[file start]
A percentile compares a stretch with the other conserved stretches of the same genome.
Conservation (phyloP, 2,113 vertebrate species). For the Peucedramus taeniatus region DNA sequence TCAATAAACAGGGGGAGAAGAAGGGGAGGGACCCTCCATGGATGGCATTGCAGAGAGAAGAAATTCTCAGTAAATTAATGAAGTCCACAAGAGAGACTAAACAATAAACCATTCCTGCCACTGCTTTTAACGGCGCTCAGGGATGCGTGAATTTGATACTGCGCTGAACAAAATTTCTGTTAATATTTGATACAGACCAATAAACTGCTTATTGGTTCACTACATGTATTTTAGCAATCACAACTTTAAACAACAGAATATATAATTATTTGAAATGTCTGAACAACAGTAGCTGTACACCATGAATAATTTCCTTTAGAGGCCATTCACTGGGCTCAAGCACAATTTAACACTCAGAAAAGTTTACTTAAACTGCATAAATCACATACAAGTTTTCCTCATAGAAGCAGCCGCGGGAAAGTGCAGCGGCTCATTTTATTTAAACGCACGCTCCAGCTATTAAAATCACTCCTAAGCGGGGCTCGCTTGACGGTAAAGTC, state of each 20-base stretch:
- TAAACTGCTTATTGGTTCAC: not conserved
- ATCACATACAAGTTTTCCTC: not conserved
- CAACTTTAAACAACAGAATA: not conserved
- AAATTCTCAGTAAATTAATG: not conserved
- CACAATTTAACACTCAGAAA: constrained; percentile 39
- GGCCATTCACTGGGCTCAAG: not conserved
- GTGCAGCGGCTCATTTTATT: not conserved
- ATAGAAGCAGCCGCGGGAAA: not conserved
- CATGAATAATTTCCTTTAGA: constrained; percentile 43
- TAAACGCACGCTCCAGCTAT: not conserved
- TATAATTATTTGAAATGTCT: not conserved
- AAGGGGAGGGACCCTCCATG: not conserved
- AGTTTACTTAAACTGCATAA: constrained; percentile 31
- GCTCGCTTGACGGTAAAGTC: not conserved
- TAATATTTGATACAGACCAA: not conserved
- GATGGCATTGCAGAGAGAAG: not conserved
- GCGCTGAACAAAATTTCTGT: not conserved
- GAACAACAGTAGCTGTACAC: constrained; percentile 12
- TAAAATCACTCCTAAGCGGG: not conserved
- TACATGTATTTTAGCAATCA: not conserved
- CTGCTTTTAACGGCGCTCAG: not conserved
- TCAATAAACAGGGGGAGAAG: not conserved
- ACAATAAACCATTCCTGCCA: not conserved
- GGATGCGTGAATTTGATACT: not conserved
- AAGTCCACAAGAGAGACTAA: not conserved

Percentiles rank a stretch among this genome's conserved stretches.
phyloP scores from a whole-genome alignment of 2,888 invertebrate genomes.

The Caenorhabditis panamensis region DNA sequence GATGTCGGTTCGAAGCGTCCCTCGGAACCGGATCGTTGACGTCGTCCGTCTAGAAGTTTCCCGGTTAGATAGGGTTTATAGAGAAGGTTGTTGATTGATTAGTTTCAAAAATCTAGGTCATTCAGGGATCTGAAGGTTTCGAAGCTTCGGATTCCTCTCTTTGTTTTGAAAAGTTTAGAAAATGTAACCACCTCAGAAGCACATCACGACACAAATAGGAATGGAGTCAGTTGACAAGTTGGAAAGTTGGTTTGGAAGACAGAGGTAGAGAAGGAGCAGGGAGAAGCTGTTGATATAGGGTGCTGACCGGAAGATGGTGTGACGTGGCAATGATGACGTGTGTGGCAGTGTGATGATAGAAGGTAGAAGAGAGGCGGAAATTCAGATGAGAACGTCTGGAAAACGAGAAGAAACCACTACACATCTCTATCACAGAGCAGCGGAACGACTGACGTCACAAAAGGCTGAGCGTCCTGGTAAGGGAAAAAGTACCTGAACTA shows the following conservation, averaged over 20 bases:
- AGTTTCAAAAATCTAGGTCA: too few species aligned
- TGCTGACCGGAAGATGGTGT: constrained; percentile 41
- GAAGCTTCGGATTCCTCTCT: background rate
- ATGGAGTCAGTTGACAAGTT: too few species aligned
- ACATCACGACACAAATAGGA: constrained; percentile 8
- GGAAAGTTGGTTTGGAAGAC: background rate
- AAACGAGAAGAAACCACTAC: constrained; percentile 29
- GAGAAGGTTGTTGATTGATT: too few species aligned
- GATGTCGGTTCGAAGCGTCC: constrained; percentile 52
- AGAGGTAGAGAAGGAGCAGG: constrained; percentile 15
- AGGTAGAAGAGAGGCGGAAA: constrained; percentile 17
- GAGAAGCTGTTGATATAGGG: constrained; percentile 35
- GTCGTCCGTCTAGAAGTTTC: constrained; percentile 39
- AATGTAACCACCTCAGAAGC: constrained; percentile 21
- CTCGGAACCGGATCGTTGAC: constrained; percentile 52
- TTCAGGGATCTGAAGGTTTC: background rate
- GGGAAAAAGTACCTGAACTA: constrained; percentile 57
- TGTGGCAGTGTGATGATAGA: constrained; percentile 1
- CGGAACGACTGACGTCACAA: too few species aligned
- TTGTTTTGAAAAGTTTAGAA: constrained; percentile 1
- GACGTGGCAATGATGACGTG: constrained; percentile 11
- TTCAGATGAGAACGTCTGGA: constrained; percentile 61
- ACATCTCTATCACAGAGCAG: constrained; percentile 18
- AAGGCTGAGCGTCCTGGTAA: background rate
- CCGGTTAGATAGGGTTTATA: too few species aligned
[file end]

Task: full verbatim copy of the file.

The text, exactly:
A percentile compares a stretch with the other conserved stretches of the same genome.
Conservation (phyloP, 2,113 vertebrate species). For the Peucedramus taeniatus region DNA sequence TCAATAAACAGGGGGAGAAGAAGGGGAGGGACCCTCCATGGATGGCATTGCAGAGAGAAGAAATTCTCAGTAAATTAATGAAGTCCACAAGAGAGACTAAACAATAAACCATTCCTGCCACTGCTTTTAACGGCGCTCAGGGATGCGTGAATTTGATACTGCGCTGAACAAAATTTCTGTTAATATTTGATACAGACCAATAAACTGCTTATTGGTTCACTACATGTATTTTAGCAATCACAACTTTAAACAACAGAATATATAATTATTTGAAATGTCTGAACAACAGTAGCTGTACACCATGAATAATTTCCTTTAGAGGCCATTCACTGGGCTCAAGCACAATTTAACACTCAGAAAAGTTTACTTAAACTGCATAAATCACATACAAGTTTTCCTCATAGAAGCAGCCGCGGGAAAGTGCAGCGGCTCATTTTATTTAAACGCACGCTCCAGCTATTAAAATCACTCCTAAGCGGGGCTCGCTTGACGGTAAAGTC, state of each 20-base stretch:
- TAAACTGCTTATTGGTTCAC: not conserved
- ATCACATACAAGTTTTCCTC: not conserved
- CAACTTTAAACAACAGAATA: not conserved
- AAATTCTCAGTAAATTAATG: not conserved
- CACAATTTAACACTCAGAAA: constrained; percentile 39
- GGCCATTCACTGGGCTCAAG: not conserved
- GTGCAGCGGCTCATTTTATT: not conserved
- ATAGAAGCAGCCGCGGGAAA: not conserved
- CATGAATAATTTCCTTTAGA: constrained; percentile 43
- TAAACGCACGCTCCAGCTAT: not conserved
- TATAATTATTTGAAATGTCT: not conserved
- AAGGGGAGGGACCCTCCATG: not conserved
- AGTTTACTTAAACTGCATAA: constrained; percentile 31
- GCTCGCTTGACGGTAAAGTC: not conserved
- TAATATTTGATACAGACCAA: not conserved
- GATGGCATTGCAGAGAGAAG: not conserved
- GCGCTGAACAAAATTTCTGT: not conserved
- GAACAACAGTAGCTGTACAC: constrained; percentile 12
- TAAAATCACTCCTAAGCGGG: not conserved
- TACATGTATTTTAGCAATCA: not conserved
- CTGCTTTTAACGGCGCTCAG: not conserved
- TCAATAAACAGGGGGAGAAG: not conserved
- ACAATAAACCATTCCTGCCA: not conserved
- GGATGCGTGAATTTGATACT: not conserved
- AAGTCCACAAGAGAGACTAA: not conserved

Percentiles rank a stretch among this genome's conserved stretches.
phyloP scores from a whole-genome alignment of 2,888 invertebrate genomes.

The Caenorhabditis panamensis region DNA sequence GATGTCGGTTCGAAGCGTCCCTCGGAACCGGATCGTTGACGTCGTCCGTCTAGAAGTTTCCCGGTTAGATAGGGTTTATAGAGAAGGTTGTTGATTGATTAGTTTCAAAAATCTAGGTCATTCAGGGATCTGAAGGTTTCGAAGCTTCGGATTCCTCTCTTTGTTTTGAAAAGTTTAGAAAATGTAACCACCTCAGAAGCACATCACGACACAAATAGGAATGGAGTCAGTTGACAAGTTGGAAAGTTGGTTTGGAAGACAGAGGTAGAGAAGGAGCAGGGAGAAGCTGTTGATATAGGGTGCTGACCGGAAGATGGTGTGACGTGGCAATGATGACGTGTGTGGCAGTGTGATGATAGAAGGTAGAAGAGAGGCGGAAATTCAGATGAGAACGTCTGGAAAACGAGAAGAAACCACTACACATCTCTATCACAGAGCAGCGGAACGACTGACGTCACAAAAGGCTGAGCGTCCTGGTAAGGGAAAAAGTACCTGAACTA shows the following conservation, averaged over 20 bases:
- AGTTTCAAAAATCTAGGTCA: too few species aligned
- TGCTGACCGGAAGATGGTGT: constrained; percentile 41
- GAAGCTTCGGATTCCTCTCT: background rate
- ATGGAGTCAGTTGACAAGTT: too few species aligned
- ACATCACGACACAAATAGGA: constrained; percentile 8
- GGAAAGTTGGTTTGGAAGAC: background rate
- AAACGAGAAGAAACCACTAC: constrained; percentile 29
- GAGAAGGTTGTTGATTGATT: too few species aligned
- GATGTCGGTTCGAAGCGTCC: constrained; percentile 52
- AGAGGTAGAGAAGGAGCAGG: constrained; percentile 15
- AGGTAGAAGAGAGGCGGAAA: constrained; percentile 17
- GAGAAGCTGTTGATATAGGG: constrained; percentile 35
- GTCGTCCGTCTAGAAGTTTC: constrained; percentile 39
- AATGTAACCACCTCAGAAGC: constrained; percentile 21
- CTCGGAACCGGATCGTTGAC: constrained; percentile 52
- TTCAGGGATCTGAAGGTTTC: background rate
- GGGAAAAAGTACCTGAACTA: constrained; percentile 57
- TGTGGCAGTGTGATGATAGA: constrained; percentile 1
- CGGAACGACTGACGTCACAA: too few species aligned
- TTGTTTTGAAAAGTTTAGAA: constrained; percentile 1
- GACGTGGCAATGATGACGTG: constrained; percentile 11
- TTCAGATGAGAACGTCTGGA: constrained; percentile 61
- ACATCTCTATCACAGAGCAG: constrained; percentile 18
- AAGGCTGAGCGTCCTGGTAA: background rate
- CCGGTTAGATAGGGTTTATA: too few species aligned